© 2021 WOSU Public Media
Play Live Radio
Next Up:
0:00
0:00
Available On Air Stations
Classical 101

Columbus Symphony Plays Stravinsky, Prokofiev, Messiaen, Ravel

[I'VE DONE SOME LIGHT EDITING; NEEDS TO BE BROKEN UP] The Columbus Symphony performs Igor Stravinsky's Jeu de cartes, Sergei Prokofiev's Piano Concerto No. 1, Olivier Messiaen's Oiseaux exotiques and Maurice Ravel's Bolero, March 26 and 27 in the Ohio Theatre. Jean-Marie Zeitouni conducts; Katherine Chi plays piano.

Sergei Prokofiev (1891-1953)

Prokofiev was prodigiously gifted as a young man. Even the elderly Rimsky-Korsakov was heard to say, "I have nothing to teach this boy." The young man had every intention of wowing 'em at his graduation exams at the St. Petersburg Conservatory, the occasion for which he was inspired to write his Piano Concerto No. 1. The opportunity to perform came earlier than expected, and Prokofiev made a double debut: a pianist and composer at an outdoor concert in Moscow. He gave them a fifteen minute work, playing all three movements without a break.

Piano Concerto No. 1

He followed the classical style of fast-slow-fast in each movement. But there the similarities end. This concerto is filled with joy, arrogance and drama. It's the work of a young composer in love with orchestral sonority. The outdoor, "Picnic with the Pops" audience liked the piece, the critics shrugged and grumbled. A year later, Prokofiev decided to enter a competition. The first prize for the pianist involved money and concerts. What did he play? Mozart? Chopin? Beethoven? No. He played his very own Piano Concerto No. 1. The composer describes his motivation for competing with his own work: "The judges would not be able to decide if I were playing it well ... If I played my own concerto and did not win the prize, the defeat would be less mortifying because no on else would be able to decide whether I had forfeited the prize because my concerto was bad in itself or because I played it badly." The judges didn't appreciate the young man's nerve. Alexander Glazunov called Prokofiev a rebel and an upstart, but his was the only dissenting vote. Prokofiev won the competition. He next came to the attention of Serge Diaghilev who remarked, "this young Prokofiev is a wild beast."  Now that's approbation. If the first concerto is less heard than the five following it's, perhaps, because it was his first -- a great benchmark for the development of a young composer who made good use of arrogance, wit and sophistication in his music.

Igor Stravinsky (1882 – 1971)

Prokofiev admired Igor Stravinsky, his compatriot and close contemporary. Some people do the Bruckner-Mahler paring of these two Russians, but their music has little in common. Apples and oranges. Yet, Prokofiev, as an ambitious young man, must have envied Stravinsky's notoriety. The Stravinsky ballets had been scandals and sensations in Paris -- and there's no such thing as bad publicity. Stravinsky, who went into a neo-classical period in the 1920s, turned his back, somewhat, on the driving rhythms and the jazzy sonorities Prokofiev had liked. His palette was more level, if not always more accessible. The ballet Apollon musagete was Stravinsky's first collaboration with George Balanchine.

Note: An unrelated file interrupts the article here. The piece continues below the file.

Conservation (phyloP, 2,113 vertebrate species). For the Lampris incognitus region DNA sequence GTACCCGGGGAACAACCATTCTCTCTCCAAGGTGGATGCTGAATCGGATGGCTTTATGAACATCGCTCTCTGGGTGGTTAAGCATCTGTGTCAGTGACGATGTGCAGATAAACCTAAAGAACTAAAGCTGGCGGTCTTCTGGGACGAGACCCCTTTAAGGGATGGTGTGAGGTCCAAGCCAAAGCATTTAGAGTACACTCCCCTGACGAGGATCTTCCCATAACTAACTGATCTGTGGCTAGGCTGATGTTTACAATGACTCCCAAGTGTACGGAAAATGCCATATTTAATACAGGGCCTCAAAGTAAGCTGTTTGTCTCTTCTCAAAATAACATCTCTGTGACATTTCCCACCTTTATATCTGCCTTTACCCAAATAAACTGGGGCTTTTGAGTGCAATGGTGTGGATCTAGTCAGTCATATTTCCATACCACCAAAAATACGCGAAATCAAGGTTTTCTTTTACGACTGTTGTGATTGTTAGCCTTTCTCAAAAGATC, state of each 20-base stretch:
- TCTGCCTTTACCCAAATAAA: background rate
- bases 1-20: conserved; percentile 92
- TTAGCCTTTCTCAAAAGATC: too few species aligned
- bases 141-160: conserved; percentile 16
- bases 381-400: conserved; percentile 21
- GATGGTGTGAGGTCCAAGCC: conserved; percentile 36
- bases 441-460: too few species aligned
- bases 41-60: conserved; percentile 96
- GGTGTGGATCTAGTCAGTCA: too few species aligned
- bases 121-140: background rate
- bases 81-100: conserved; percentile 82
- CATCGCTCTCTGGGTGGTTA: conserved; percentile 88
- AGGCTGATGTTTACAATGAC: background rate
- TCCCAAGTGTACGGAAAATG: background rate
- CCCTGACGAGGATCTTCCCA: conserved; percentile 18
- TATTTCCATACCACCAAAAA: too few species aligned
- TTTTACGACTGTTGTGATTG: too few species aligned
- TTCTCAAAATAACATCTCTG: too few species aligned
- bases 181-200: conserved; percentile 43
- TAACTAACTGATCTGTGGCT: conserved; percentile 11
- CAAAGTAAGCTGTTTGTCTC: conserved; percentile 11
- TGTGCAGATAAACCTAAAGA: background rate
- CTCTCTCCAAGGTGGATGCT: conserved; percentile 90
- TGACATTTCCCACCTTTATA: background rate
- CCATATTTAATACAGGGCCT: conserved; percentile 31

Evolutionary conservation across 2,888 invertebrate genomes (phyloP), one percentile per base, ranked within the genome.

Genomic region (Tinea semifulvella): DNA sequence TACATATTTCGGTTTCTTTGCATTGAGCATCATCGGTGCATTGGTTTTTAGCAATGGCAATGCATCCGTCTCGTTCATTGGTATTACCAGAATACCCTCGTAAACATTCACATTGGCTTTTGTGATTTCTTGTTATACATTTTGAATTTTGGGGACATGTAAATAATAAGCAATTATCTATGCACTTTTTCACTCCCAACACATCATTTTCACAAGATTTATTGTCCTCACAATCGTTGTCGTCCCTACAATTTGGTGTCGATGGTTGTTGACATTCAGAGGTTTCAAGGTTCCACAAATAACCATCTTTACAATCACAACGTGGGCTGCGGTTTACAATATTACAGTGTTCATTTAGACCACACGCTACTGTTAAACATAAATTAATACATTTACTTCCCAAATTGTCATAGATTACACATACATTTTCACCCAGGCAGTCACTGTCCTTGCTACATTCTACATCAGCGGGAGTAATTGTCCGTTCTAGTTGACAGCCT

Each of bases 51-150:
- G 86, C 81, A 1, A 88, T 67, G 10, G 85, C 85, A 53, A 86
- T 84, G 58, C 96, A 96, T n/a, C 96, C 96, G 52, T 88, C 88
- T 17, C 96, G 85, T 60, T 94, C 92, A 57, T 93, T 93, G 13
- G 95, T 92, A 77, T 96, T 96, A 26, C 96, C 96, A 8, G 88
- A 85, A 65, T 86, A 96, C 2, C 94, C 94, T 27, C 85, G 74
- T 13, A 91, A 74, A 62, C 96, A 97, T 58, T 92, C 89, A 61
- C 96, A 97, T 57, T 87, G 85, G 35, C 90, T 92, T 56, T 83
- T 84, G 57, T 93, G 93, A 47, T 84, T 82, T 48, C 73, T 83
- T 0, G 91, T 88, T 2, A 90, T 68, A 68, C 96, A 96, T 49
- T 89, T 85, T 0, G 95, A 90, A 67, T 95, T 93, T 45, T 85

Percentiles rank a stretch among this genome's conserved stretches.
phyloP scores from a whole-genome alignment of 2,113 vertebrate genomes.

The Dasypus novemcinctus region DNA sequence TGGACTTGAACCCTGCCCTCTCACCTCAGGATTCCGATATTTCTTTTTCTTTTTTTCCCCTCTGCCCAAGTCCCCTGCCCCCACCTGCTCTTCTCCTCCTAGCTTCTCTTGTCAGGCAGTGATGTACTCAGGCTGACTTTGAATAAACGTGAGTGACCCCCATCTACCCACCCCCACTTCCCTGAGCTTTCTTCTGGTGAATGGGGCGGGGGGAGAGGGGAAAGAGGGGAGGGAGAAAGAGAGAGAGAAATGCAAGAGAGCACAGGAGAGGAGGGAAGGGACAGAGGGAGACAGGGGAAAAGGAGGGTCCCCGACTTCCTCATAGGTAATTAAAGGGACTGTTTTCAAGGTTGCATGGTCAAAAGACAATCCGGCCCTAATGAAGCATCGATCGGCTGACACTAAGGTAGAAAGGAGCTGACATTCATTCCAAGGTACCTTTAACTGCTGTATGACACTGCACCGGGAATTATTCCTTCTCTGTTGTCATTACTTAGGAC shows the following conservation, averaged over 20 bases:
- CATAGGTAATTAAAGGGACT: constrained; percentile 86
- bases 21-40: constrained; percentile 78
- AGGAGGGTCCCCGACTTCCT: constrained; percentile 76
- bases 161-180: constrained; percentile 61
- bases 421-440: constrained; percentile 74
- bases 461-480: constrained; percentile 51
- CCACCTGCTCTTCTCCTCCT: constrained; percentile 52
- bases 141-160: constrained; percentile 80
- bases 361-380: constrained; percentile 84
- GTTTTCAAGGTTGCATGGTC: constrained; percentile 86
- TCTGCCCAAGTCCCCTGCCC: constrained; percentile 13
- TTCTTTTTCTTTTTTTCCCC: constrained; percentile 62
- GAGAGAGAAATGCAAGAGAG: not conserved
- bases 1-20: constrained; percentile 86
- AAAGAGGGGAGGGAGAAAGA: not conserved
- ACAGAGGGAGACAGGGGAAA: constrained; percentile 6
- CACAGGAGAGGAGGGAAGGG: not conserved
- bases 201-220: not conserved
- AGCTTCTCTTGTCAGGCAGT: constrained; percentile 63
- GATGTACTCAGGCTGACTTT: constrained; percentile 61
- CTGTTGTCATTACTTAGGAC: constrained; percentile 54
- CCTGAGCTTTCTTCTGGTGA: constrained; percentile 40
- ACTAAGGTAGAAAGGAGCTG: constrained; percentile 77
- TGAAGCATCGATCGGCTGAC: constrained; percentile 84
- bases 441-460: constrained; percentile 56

Jeu de cartes ("Card game")

Then came Jeu de cartes, a ballet in three deals, which Stravinsky wrote in 1936 in collaboration with M. Malaieff. There are three deals, and the principal cards are the Joker, the Queen and the Ace. From this music I infer that Stravinsky enjoyed working with dance more than with opera. I always sensed that words got in the composer's way. This ballet gave Stravinsky unlimited outlet for drama, and his collaborations with Sergei Diaghilev, Vaslav Nijinsky and Balanchine were a "perfect storm," boosting both, the profile of the composer and the music he wrote for the dance. http://www.youtube.com/watch?v=Sn0Juu1gHL4

Maurice Ravel (1875 – 1937)

What do you say about Ravel's Bolero? Here's what I didn't know, having taken this piece for granted for so long: It, too, was written for the dance. The Russian born Ida Rubinstein was a mediocre ballerina, but a strong actress and a personality with a good head on her shoulders. Rubinstein also had money. She commissioned The Martyrdom of St. Sebastian, a musical play written by Gabriele D'Annunzio and Claude Debussy, and also, later, Arthur Honegger's Jeanne d'Arc au bûcher ("Joan of Arc at the Stake").

Bolero

In 1928, she commissioned Maurice Ravel's, Bolero, a fifteen minute work for dance. Rubinstein danced the premiere with her own company at the Paris Opera on November 22, 1928. And the rest, as they say, is history. Ravel took a humdrum assignment and used the entire orchestra as one instrument: "I issued a warning to the effect that what I had written was a piece lasting 17 minutes and consisting wholly of orchestral tissue without music of one long, very gradual crescendo.  There are no contrasts, and there is practically no invention ..." As with Stravinsky and Prokofiev, Ravel 's Bolero is about sound, not the meaning of sound. Here is a clip of Maurice Bejart's interpretation of  Bolero -- maybe not what Ida Rubinstein had in mind! http://www.youtube.com/watch?v=UnSh-KPV7QQ